[CYPRUS IMPRINT - THE BOOK OF ADVICES - PERSIAN LITERATURE] Pendnama of Shykh Sadee, being a compendium of ethics, in verse,... Pendnâme-i Şeyh Sadi, ilm-i ahlâktan hûlâsa. Translated into English by William Carmichael Smyth Esq.
[CYPRUS IMPRINT - THE BOOK OF ADVICES - PERSIAN LITERATURE] Pendnama of Shykh Sadee, being a compendium of ethics, in verse, by that celebrated poet = Pendnâme-i Şeyh Sadi, ilm-i ahlâktan hûlâsa. Translated into English by William Carmichael Smyth Esq. Late of the Hon. East India Company's Bengal Civil Service, rendered in Turkish verse by [Vizeli] Ali Riza Ibni Emin [Kayikçioglu], Professor of Turkish Language of English School Cyprus.
SHEIKH MOSLEHEDIN SAADI SHIRAZI, (1193-1292).
Phone Tes Kypron = Foni Dis Kipru, Lefkose - Cyprus, 1907.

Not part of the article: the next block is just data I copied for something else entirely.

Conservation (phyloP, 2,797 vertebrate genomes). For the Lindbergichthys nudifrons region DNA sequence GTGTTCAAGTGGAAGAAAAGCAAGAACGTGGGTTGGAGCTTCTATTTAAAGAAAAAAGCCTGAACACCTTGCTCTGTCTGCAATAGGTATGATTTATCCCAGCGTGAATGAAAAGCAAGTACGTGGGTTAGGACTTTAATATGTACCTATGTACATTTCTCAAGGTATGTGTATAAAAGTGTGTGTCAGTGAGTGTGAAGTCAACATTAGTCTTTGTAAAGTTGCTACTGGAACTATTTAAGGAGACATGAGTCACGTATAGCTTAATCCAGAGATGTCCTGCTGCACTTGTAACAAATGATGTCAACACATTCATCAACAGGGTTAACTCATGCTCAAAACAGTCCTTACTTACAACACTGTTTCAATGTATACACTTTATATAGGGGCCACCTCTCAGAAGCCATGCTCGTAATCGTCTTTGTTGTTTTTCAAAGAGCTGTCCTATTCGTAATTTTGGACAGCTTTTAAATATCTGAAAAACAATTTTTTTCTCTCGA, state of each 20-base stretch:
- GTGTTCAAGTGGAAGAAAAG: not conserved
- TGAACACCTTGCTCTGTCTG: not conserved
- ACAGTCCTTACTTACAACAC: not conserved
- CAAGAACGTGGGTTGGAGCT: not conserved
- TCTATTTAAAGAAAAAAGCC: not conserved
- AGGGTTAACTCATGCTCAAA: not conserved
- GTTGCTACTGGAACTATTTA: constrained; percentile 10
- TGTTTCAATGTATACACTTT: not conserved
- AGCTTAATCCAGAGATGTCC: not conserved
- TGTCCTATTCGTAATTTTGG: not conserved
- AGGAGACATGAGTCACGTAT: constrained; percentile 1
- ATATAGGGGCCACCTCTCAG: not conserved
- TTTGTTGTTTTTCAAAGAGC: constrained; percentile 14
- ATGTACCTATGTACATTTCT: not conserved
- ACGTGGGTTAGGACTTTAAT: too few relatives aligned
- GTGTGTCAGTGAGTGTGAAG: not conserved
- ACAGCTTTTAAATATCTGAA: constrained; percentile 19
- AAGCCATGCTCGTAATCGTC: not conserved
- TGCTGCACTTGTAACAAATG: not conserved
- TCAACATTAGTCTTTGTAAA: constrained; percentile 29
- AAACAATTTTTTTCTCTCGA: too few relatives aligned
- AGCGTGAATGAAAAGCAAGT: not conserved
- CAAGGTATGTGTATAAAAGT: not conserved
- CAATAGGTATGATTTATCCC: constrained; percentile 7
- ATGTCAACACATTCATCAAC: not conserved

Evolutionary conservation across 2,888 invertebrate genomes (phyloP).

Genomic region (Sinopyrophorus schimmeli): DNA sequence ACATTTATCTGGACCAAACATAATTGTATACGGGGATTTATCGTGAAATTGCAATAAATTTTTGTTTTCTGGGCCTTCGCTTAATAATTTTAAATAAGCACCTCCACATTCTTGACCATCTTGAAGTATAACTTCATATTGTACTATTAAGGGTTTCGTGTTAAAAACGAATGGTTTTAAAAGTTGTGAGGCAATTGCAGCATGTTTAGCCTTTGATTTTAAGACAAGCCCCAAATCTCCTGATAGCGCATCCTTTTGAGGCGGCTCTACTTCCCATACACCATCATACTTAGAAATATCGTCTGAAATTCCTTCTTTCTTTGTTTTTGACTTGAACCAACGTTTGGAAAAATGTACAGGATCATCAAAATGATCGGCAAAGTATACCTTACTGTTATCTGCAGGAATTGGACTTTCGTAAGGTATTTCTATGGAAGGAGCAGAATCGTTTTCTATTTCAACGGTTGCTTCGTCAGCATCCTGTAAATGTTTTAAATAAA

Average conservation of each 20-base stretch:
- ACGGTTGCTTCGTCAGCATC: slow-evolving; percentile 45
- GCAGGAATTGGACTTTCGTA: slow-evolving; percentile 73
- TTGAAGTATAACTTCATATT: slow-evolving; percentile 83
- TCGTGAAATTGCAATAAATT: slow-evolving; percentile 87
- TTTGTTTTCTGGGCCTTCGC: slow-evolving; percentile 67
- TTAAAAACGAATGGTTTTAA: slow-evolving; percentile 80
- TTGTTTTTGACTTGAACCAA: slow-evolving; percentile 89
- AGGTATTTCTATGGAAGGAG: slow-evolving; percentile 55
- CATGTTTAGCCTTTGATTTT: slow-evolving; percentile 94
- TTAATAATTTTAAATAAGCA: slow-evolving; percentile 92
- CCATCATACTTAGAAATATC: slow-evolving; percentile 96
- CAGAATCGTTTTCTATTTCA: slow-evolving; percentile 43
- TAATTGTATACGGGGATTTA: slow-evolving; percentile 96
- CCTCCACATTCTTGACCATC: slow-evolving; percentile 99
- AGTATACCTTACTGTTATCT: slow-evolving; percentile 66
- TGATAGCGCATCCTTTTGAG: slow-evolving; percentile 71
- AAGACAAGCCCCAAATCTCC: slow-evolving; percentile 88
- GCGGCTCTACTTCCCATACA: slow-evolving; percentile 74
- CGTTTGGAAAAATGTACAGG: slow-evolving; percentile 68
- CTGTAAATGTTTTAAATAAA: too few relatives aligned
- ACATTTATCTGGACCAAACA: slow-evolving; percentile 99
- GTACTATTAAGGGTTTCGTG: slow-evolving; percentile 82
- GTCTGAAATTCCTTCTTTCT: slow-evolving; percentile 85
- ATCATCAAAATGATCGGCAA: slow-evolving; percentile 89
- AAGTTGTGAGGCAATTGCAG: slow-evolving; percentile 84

Original wrappers. Cr. 8vo. (19,5 x 13,5 cm). In English, Persian, and Ottoman script (Old Turkish with Arabic letters). 26 p. Abû-Muhammad Muslih al-Dîn bin Abdallâh Shîrâzî, (1193-1292), Persian poet and prose writer, widely recognized as one of the greatest masters of the classical literary tradition. His influence is not limited to Persian literature. He also deeply affected Turkish and Urdu literature and the Western world (Encyclopadiae Iranica). Bostan [i.e. the Orchard] and Gulistan [i.e. the Rose Garden], his famous Works, were translated into many languages and commented. Pendname is one of Sa'dî's poetical works. In this ethical-based work, ethical values such as science, justice, consenting to fate, honesty, patience, generosity, modesty, and grace are praised. Bad habits such as talking to ignorant, cruelty, lie, arrogance, and stinginess are badly criticized. The Persian text of Sa'dî's Pendname, it's an English translation, and Ottoman Turkish translation in verse were printed together in the early 20th century. The work is about some moral characteristics that are seen as "acceptable and submissive" in societies and have been recited with the idea of benefiting people. (Source: A BOOK ON ETHICAL LITERATURE: SAADI'S PENDNAME, Melek Dikmen). Major William Henry Carmichael-Smyth, (1780-1861), was a British military officer in the service of the East India Company and an orientalist. In 1797, at the age of seventeen, he was commissioned into the Bengal Artillery. In 1803, the Second Anglo-Maratha War broke out, and he was present at the battles of Aligarh, Delhi, and Laswari. Carmichael-Smyth returned to India in 1810 as a captain and served in the Invasion of Java in 1811. Thereafter he returned to Bengal and went to Callinger as a field engineer where he was mentioned in dispatches for exemplary valor in 1812. He returned to England in 1820 and was elevated to Major in 1821. Not in Özege.; OCLC 50021435, 1065323294.